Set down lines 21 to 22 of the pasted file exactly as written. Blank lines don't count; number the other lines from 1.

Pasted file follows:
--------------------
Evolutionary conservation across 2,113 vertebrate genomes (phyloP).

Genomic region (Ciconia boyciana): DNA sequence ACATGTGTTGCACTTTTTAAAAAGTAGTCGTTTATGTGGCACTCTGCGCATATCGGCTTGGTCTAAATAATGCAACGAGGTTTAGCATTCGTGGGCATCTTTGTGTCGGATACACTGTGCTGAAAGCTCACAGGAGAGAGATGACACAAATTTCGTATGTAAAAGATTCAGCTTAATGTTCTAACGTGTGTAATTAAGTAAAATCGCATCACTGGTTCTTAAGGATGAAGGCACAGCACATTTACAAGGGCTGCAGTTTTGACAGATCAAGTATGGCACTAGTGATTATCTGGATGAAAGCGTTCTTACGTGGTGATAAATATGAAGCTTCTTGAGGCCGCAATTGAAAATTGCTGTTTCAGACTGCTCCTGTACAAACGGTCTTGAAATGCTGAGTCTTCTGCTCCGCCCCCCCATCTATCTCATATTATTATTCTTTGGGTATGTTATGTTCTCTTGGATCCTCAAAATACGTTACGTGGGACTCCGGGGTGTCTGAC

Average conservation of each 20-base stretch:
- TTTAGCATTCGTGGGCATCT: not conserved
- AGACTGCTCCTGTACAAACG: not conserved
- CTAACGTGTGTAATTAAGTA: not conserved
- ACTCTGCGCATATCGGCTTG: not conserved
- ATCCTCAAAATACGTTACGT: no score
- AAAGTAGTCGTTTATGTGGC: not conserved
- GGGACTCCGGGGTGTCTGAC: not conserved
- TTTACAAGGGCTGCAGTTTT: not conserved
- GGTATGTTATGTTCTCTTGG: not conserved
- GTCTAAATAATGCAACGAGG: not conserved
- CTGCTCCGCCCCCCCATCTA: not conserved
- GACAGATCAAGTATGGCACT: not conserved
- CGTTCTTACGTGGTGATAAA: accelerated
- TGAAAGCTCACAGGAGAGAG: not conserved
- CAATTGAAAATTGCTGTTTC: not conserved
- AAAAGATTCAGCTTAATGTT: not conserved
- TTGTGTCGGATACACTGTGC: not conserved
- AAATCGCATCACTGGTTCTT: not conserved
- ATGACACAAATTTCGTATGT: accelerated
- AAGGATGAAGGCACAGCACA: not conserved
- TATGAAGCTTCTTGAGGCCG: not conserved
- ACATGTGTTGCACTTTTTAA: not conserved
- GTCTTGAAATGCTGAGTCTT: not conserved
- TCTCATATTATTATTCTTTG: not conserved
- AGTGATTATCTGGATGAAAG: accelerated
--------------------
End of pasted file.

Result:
- AAATCGCATCACTGGTTCTT: not conserved
- ATGACACAAATTTCGTATGT: accelerated